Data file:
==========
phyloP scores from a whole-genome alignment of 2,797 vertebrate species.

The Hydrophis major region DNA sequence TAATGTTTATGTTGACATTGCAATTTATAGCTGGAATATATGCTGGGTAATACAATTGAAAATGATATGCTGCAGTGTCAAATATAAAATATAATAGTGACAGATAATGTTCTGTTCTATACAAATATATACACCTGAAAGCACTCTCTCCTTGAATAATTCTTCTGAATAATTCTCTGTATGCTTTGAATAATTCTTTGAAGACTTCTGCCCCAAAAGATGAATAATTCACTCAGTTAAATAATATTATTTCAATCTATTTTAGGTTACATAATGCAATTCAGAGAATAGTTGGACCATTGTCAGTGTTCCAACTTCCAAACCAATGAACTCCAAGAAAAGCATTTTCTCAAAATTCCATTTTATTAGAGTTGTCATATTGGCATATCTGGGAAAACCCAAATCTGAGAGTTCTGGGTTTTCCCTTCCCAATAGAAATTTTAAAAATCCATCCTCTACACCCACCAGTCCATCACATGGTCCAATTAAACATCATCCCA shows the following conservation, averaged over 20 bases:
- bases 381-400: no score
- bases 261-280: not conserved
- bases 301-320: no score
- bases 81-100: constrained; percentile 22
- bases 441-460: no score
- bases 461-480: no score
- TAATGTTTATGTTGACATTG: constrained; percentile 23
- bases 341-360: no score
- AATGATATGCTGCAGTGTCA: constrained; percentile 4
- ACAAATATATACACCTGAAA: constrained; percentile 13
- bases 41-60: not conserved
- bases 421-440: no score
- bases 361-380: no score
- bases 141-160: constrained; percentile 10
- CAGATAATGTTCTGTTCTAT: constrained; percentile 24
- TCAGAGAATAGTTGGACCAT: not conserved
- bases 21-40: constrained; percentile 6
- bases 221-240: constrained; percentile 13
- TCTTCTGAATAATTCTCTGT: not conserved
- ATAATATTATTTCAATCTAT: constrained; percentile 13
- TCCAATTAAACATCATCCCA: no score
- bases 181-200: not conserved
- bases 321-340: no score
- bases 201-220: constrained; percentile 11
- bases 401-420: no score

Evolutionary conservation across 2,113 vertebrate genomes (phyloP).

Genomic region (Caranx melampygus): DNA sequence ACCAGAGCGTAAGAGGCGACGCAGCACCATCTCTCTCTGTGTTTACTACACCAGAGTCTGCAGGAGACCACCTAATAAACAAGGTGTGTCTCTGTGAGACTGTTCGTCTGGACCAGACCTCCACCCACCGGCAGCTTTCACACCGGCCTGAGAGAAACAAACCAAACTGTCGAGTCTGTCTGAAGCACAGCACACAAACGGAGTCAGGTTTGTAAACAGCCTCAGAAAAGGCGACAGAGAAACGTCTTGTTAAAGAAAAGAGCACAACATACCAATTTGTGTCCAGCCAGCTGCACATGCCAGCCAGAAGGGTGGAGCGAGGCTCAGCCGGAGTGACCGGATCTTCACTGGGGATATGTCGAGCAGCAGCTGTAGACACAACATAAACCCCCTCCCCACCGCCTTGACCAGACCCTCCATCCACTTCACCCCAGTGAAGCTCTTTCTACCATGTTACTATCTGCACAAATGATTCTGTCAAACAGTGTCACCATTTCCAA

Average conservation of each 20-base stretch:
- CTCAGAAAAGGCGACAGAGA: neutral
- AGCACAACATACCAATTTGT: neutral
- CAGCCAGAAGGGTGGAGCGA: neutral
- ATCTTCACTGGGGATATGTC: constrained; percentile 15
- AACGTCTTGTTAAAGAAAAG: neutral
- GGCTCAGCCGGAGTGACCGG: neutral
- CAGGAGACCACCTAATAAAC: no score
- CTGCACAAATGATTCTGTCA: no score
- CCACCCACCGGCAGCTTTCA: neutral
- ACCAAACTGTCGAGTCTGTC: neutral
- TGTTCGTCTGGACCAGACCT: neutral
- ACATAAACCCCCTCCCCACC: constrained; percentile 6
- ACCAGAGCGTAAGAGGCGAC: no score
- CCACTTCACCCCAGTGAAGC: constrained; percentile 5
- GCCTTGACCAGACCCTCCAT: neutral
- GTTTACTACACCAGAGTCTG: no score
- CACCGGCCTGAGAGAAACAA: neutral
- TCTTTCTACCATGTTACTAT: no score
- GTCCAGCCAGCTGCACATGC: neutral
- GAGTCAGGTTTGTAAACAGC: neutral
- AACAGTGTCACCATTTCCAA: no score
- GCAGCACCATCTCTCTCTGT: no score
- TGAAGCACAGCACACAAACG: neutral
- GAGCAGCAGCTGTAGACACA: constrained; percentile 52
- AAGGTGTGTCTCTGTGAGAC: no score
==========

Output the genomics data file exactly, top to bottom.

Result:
phyloP scores from a whole-genome alignment of 2,797 vertebrate species.

The Hydrophis major region DNA sequence TAATGTTTATGTTGACATTGCAATTTATAGCTGGAATATATGCTGGGTAATACAATTGAAAATGATATGCTGCAGTGTCAAATATAAAATATAATAGTGACAGATAATGTTCTGTTCTATACAAATATATACACCTGAAAGCACTCTCTCCTTGAATAATTCTTCTGAATAATTCTCTGTATGCTTTGAATAATTCTTTGAAGACTTCTGCCCCAAAAGATGAATAATTCACTCAGTTAAATAATATTATTTCAATCTATTTTAGGTTACATAATGCAATTCAGAGAATAGTTGGACCATTGTCAGTGTTCCAACTTCCAAACCAATGAACTCCAAGAAAAGCATTTTCTCAAAATTCCATTTTATTAGAGTTGTCATATTGGCATATCTGGGAAAACCCAAATCTGAGAGTTCTGGGTTTTCCCTTCCCAATAGAAATTTTAAAAATCCATCCTCTACACCCACCAGTCCATCACATGGTCCAATTAAACATCATCCCA shows the following conservation, averaged over 20 bases:
- bases 381-400: no score
- bases 261-280: not conserved
- bases 301-320: no score
- bases 81-100: constrained; percentile 22
- bases 441-460: no score
- bases 461-480: no score
- TAATGTTTATGTTGACATTG: constrained; percentile 23
- bases 341-360: no score
- AATGATATGCTGCAGTGTCA: constrained; percentile 4
- ACAAATATATACACCTGAAA: constrained; percentile 13
- bases 41-60: not conserved
- bases 421-440: no score
- bases 361-380: no score
- bases 141-160: constrained; percentile 10
- CAGATAATGTTCTGTTCTAT: constrained; percentile 24
- TCAGAGAATAGTTGGACCAT: not conserved
- bases 21-40: constrained; percentile 6
- bases 221-240: constrained; percentile 13
- TCTTCTGAATAATTCTCTGT: not conserved
- ATAATATTATTTCAATCTAT: constrained; percentile 13
- TCCAATTAAACATCATCCCA: no score
- bases 181-200: not conserved
- bases 321-340: no score
- bases 201-220: constrained; percentile 11
- bases 401-420: no score

Evolutionary conservation across 2,113 vertebrate genomes (phyloP).

Genomic region (Caranx melampygus): DNA sequence ACCAGAGCGTAAGAGGCGACGCAGCACCATCTCTCTCTGTGTTTACTACACCAGAGTCTGCAGGAGACCACCTAATAAACAAGGTGTGTCTCTGTGAGACTGTTCGTCTGGACCAGACCTCCACCCACCGGCAGCTTTCACACCGGCCTGAGAGAAACAAACCAAACTGTCGAGTCTGTCTGAAGCACAGCACACAAACGGAGTCAGGTTTGTAAACAGCCTCAGAAAAGGCGACAGAGAAACGTCTTGTTAAAGAAAAGAGCACAACATACCAATTTGTGTCCAGCCAGCTGCACATGCCAGCCAGAAGGGTGGAGCGAGGCTCAGCCGGAGTGACCGGATCTTCACTGGGGATATGTCGAGCAGCAGCTGTAGACACAACATAAACCCCCTCCCCACCGCCTTGACCAGACCCTCCATCCACTTCACCCCAGTGAAGCTCTTTCTACCATGTTACTATCTGCACAAATGATTCTGTCAAACAGTGTCACCATTTCCAA

Average conservation of each 20-base stretch:
- CTCAGAAAAGGCGACAGAGA: neutral
- AGCACAACATACCAATTTGT: neutral
- CAGCCAGAAGGGTGGAGCGA: neutral
- ATCTTCACTGGGGATATGTC: constrained; percentile 15
- AACGTCTTGTTAAAGAAAAG: neutral
- GGCTCAGCCGGAGTGACCGG: neutral
- CAGGAGACCACCTAATAAAC: no score
- CTGCACAAATGATTCTGTCA: no score
- CCACCCACCGGCAGCTTTCA: neutral
- ACCAAACTGTCGAGTCTGTC: neutral
- TGTTCGTCTGGACCAGACCT: neutral
- ACATAAACCCCCTCCCCACC: constrained; percentile 6
- ACCAGAGCGTAAGAGGCGAC: no score
- CCACTTCACCCCAGTGAAGC: constrained; percentile 5
- GCCTTGACCAGACCCTCCAT: neutral
- GTTTACTACACCAGAGTCTG: no score
- CACCGGCCTGAGAGAAACAA: neutral
- TCTTTCTACCATGTTACTAT: no score
- GTCCAGCCAGCTGCACATGC: neutral
- GAGTCAGGTTTGTAAACAGC: neutral
- AACAGTGTCACCATTTCCAA: no score
- GCAGCACCATCTCTCTCTGT: no score
- TGAAGCACAGCACACAAACG: neutral
- GAGCAGCAGCTGTAGACACA: constrained; percentile 52
- AAGGTGTGTCTCTGTGAGAC: no score